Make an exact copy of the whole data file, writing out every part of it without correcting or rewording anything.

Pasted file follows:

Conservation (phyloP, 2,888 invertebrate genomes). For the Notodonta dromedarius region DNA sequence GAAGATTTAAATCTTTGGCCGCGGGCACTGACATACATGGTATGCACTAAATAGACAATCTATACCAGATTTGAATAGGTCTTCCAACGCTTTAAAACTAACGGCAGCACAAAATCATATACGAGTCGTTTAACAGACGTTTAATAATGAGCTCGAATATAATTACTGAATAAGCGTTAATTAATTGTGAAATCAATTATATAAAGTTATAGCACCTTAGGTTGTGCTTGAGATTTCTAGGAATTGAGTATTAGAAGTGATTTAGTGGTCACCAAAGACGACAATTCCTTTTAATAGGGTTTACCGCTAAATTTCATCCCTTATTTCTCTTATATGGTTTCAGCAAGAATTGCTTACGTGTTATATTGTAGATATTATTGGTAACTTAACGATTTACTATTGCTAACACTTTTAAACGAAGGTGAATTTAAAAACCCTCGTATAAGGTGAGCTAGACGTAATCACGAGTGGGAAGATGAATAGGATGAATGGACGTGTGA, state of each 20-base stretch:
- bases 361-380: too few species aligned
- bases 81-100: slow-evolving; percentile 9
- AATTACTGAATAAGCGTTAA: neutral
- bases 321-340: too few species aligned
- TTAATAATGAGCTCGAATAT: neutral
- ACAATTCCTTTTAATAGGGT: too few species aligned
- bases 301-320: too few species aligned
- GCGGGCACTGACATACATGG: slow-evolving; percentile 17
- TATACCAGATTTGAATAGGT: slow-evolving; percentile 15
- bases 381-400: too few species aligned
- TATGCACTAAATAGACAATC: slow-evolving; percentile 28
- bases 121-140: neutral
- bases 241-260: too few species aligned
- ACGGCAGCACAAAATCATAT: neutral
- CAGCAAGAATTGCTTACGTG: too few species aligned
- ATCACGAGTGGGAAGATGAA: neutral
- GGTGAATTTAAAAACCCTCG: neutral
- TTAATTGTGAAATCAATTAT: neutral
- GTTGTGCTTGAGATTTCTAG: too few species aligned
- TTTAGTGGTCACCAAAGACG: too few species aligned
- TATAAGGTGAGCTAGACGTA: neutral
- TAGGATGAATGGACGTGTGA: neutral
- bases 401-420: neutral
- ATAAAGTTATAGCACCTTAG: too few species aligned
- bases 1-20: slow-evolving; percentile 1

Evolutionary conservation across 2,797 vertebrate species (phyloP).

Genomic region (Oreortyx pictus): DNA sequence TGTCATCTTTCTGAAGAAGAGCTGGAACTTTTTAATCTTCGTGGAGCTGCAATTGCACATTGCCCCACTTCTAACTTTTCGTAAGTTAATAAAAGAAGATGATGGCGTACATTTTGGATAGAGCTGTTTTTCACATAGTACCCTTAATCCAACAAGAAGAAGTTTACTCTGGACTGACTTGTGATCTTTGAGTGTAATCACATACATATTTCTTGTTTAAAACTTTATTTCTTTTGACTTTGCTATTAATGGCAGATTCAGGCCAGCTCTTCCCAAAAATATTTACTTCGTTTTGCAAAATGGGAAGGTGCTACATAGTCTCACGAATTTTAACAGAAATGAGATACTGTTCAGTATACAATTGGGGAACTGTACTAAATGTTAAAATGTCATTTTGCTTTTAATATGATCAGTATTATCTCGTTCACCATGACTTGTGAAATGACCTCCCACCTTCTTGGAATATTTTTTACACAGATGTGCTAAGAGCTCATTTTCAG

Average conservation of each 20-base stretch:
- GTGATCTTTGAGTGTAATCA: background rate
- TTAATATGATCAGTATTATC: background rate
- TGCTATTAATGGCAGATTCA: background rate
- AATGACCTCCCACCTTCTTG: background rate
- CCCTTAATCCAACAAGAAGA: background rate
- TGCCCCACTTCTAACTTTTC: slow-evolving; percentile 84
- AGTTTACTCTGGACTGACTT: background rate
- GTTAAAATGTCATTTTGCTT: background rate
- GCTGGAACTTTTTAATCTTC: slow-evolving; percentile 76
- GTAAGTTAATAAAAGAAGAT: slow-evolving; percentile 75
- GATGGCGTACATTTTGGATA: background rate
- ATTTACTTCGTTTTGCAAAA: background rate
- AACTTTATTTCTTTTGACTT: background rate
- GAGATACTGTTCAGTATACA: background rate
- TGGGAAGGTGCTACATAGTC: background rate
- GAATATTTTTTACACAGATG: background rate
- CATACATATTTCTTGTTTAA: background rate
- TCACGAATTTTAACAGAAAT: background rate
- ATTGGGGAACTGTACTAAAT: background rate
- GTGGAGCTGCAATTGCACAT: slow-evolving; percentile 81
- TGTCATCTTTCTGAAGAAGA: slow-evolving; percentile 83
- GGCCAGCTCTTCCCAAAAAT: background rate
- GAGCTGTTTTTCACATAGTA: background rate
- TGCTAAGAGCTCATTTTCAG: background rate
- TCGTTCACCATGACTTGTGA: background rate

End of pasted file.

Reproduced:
Conservation (phyloP, 2,888 invertebrate genomes). For the Notodonta dromedarius region DNA sequence GAAGATTTAAATCTTTGGCCGCGGGCACTGACATACATGGTATGCACTAAATAGACAATCTATACCAGATTTGAATAGGTCTTCCAACGCTTTAAAACTAACGGCAGCACAAAATCATATACGAGTCGTTTAACAGACGTTTAATAATGAGCTCGAATATAATTACTGAATAAGCGTTAATTAATTGTGAAATCAATTATATAAAGTTATAGCACCTTAGGTTGTGCTTGAGATTTCTAGGAATTGAGTATTAGAAGTGATTTAGTGGTCACCAAAGACGACAATTCCTTTTAATAGGGTTTACCGCTAAATTTCATCCCTTATTTCTCTTATATGGTTTCAGCAAGAATTGCTTACGTGTTATATTGTAGATATTATTGGTAACTTAACGATTTACTATTGCTAACACTTTTAAACGAAGGTGAATTTAAAAACCCTCGTATAAGGTGAGCTAGACGTAATCACGAGTGGGAAGATGAATAGGATGAATGGACGTGTGA, state of each 20-base stretch:
- bases 361-380: too few species aligned
- bases 81-100: slow-evolving; percentile 9
- AATTACTGAATAAGCGTTAA: neutral
- bases 321-340: too few species aligned
- TTAATAATGAGCTCGAATAT: neutral
- ACAATTCCTTTTAATAGGGT: too few species aligned
- bases 301-320: too few species aligned
- GCGGGCACTGACATACATGG: slow-evolving; percentile 17
- TATACCAGATTTGAATAGGT: slow-evolving; percentile 15
- bases 381-400: too few species aligned
- TATGCACTAAATAGACAATC: slow-evolving; percentile 28
- bases 121-140: neutral
- bases 241-260: too few species aligned
- ACGGCAGCACAAAATCATAT: neutral
- CAGCAAGAATTGCTTACGTG: too few species aligned
- ATCACGAGTGGGAAGATGAA: neutral
- GGTGAATTTAAAAACCCTCG: neutral
- TTAATTGTGAAATCAATTAT: neutral
- GTTGTGCTTGAGATTTCTAG: too few species aligned
- TTTAGTGGTCACCAAAGACG: too few species aligned
- TATAAGGTGAGCTAGACGTA: neutral
- TAGGATGAATGGACGTGTGA: neutral
- bases 401-420: neutral
- ATAAAGTTATAGCACCTTAG: too few species aligned
- bases 1-20: slow-evolving; percentile 1

Evolutionary conservation across 2,797 vertebrate species (phyloP).

Genomic region (Oreortyx pictus): DNA sequence TGTCATCTTTCTGAAGAAGAGCTGGAACTTTTTAATCTTCGTGGAGCTGCAATTGCACATTGCCCCACTTCTAACTTTTCGTAAGTTAATAAAAGAAGATGATGGCGTACATTTTGGATAGAGCTGTTTTTCACATAGTACCCTTAATCCAACAAGAAGAAGTTTACTCTGGACTGACTTGTGATCTTTGAGTGTAATCACATACATATTTCTTGTTTAAAACTTTATTTCTTTTGACTTTGCTATTAATGGCAGATTCAGGCCAGCTCTTCCCAAAAATATTTACTTCGTTTTGCAAAATGGGAAGGTGCTACATAGTCTCACGAATTTTAACAGAAATGAGATACTGTTCAGTATACAATTGGGGAACTGTACTAAATGTTAAAATGTCATTTTGCTTTTAATATGATCAGTATTATCTCGTTCACCATGACTTGTGAAATGACCTCCCACCTTCTTGGAATATTTTTTACACAGATGTGCTAAGAGCTCATTTTCAG

Average conservation of each 20-base stretch:
- GTGATCTTTGAGTGTAATCA: background rate
- TTAATATGATCAGTATTATC: background rate
- TGCTATTAATGGCAGATTCA: background rate
- AATGACCTCCCACCTTCTTG: background rate
- CCCTTAATCCAACAAGAAGA: background rate
- TGCCCCACTTCTAACTTTTC: slow-evolving; percentile 84
- AGTTTACTCTGGACTGACTT: background rate
- GTTAAAATGTCATTTTGCTT: background rate
- GCTGGAACTTTTTAATCTTC: slow-evolving; percentile 76
- GTAAGTTAATAAAAGAAGAT: slow-evolving; percentile 75
- GATGGCGTACATTTTGGATA: background rate
- ATTTACTTCGTTTTGCAAAA: background rate
- AACTTTATTTCTTTTGACTT: background rate
- GAGATACTGTTCAGTATACA: background rate
- TGGGAAGGTGCTACATAGTC: background rate
- GAATATTTTTTACACAGATG: background rate
- CATACATATTTCTTGTTTAA: background rate
- TCACGAATTTTAACAGAAAT: background rate
- ATTGGGGAACTGTACTAAAT: background rate
- GTGGAGCTGCAATTGCACAT: slow-evolving; percentile 81
- TGTCATCTTTCTGAAGAAGA: slow-evolving; percentile 83
- GGCCAGCTCTTCCCAAAAAT: background rate
- GAGCTGTTTTTCACATAGTA: background rate
- TGCTAAGAGCTCATTTTCAG: background rate
- TCGTTCACCATGACTTGTGA: background rate